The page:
Tags: us | economy | growth | traction

Pimco’s El-Erian: US Economy Having 'Difficulty Gaining Traction'

By    |   Friday, 27 Apr 2012 10:52 AM

The economy grew more slowly in the first three months of this year as governments spent less, and businesses cut back on investment, prompting some economists to call the data a "big disappointment" and warn that the U.S. recovery is "having difficulty gaining traction."

Gross domestic product expanded at a 2.2 percent annual rate, the Commerce Department said on Friday in its advance estimate, moderating from the fourth quarter's 3 percent rate.

While that was below economists' expectations for at least a 2.5 percent pace, a surge in consumer spending took some of the sting from the report and growth was still stronger than analysts' predictions early in the quarter for an expansion below 1.5 percent.

Editor's Note: You Deserve to Know What Obama and Bernanke Are Hiding From Americans

Consumer spending accelerated to an annual rate of 2.9 percent in the first quarter. The strength came from a second robust quarter of growth in auto purchases. Consumer spending is closely watched since it accounts for 70 percent of economic activity.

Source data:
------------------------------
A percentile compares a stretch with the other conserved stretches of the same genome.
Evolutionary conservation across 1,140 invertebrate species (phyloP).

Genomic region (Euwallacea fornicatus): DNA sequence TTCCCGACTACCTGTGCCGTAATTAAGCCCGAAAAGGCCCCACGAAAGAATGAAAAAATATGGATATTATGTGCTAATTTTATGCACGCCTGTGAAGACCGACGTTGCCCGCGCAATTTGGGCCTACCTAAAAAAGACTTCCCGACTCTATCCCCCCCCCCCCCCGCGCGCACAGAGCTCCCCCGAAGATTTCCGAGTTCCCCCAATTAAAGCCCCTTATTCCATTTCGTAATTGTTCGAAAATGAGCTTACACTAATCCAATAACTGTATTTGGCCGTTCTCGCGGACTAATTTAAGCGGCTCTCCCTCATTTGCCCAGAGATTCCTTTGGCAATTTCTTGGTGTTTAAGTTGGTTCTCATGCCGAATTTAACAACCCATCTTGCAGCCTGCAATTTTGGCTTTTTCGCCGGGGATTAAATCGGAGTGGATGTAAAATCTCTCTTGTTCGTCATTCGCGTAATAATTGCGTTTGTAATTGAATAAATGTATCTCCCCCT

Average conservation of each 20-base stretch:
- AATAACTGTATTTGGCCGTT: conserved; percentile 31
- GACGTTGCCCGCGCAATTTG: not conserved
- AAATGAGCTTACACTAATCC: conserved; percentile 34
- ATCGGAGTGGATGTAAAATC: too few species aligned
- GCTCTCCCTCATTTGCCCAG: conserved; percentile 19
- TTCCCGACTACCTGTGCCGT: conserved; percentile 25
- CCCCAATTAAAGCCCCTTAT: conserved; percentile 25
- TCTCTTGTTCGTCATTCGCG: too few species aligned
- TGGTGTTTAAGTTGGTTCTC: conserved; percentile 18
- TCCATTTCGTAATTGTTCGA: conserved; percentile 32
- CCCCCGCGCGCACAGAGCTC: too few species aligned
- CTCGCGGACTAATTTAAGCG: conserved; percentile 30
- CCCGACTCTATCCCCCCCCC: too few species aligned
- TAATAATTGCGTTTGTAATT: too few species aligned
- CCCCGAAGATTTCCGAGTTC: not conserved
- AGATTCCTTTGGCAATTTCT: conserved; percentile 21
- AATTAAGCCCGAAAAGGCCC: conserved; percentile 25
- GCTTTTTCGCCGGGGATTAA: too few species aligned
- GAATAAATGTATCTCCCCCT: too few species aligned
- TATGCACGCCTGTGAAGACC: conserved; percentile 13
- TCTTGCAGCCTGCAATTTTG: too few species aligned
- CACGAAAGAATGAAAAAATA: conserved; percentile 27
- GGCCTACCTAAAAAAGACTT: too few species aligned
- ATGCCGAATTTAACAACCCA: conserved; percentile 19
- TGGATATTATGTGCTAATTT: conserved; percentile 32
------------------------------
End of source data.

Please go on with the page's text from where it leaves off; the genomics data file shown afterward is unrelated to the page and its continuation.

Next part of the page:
Government spending fell at an annual rate of 3 percent in the first quarter.

The biggest factor was a sharp drop in defense spending. All levels of government are under pressure as they struggle to control budget deficits.

Chris Williamson, chief economist with the research firm Markit in London, pointed to a 2.1 percent annualized drop in business investment as a "big disappointment," the Associated Press reported.

The drop “raises the question, ‘How long can we continue to consume by saving less?’” said Mohamed El-Erian, chief executive officer of Pacific Investment Management Co., the world’s biggest manager of bond funds. “We are in an economy that is having difficulty gaining traction, and the engines are not sustainable engines,” he told Bloomberg.

The Federal Reserve is likely to provided additional assistance if the U.S. economy weakens further, though there is “no immediate need” to do so, El-Erian, the chief executive officer of the world’s largest manager of bond funds, said on Bloomberg Television’s “In the Loop” with Betty Liu.

There were other signs of underlying strength, with even home construction rising at its fastest pace since the second quarter of 2010, thanks to the unusually warm winter.

But business spending fell for the first time since the fourth quarter of 2009, with investment in equipment and software rising at its slowest pace since the recession ended.

"It is disappointing that business investment fell, but that could prove temporary," Mark Zandi, chief economist at Moody's Analytics in West Chester, Pa., told Reuters.

The report will probably not change views on monetary policy. Federal Reserve Chairman Ben Bernanke on Wednesday expressed comfort with the current stance of Fed policy, but held out the prospect of more bond buying if the economy deteriorated.

Editor's Note: You Deserve to Know What Obama and Bernanke Are Hiding From Americans



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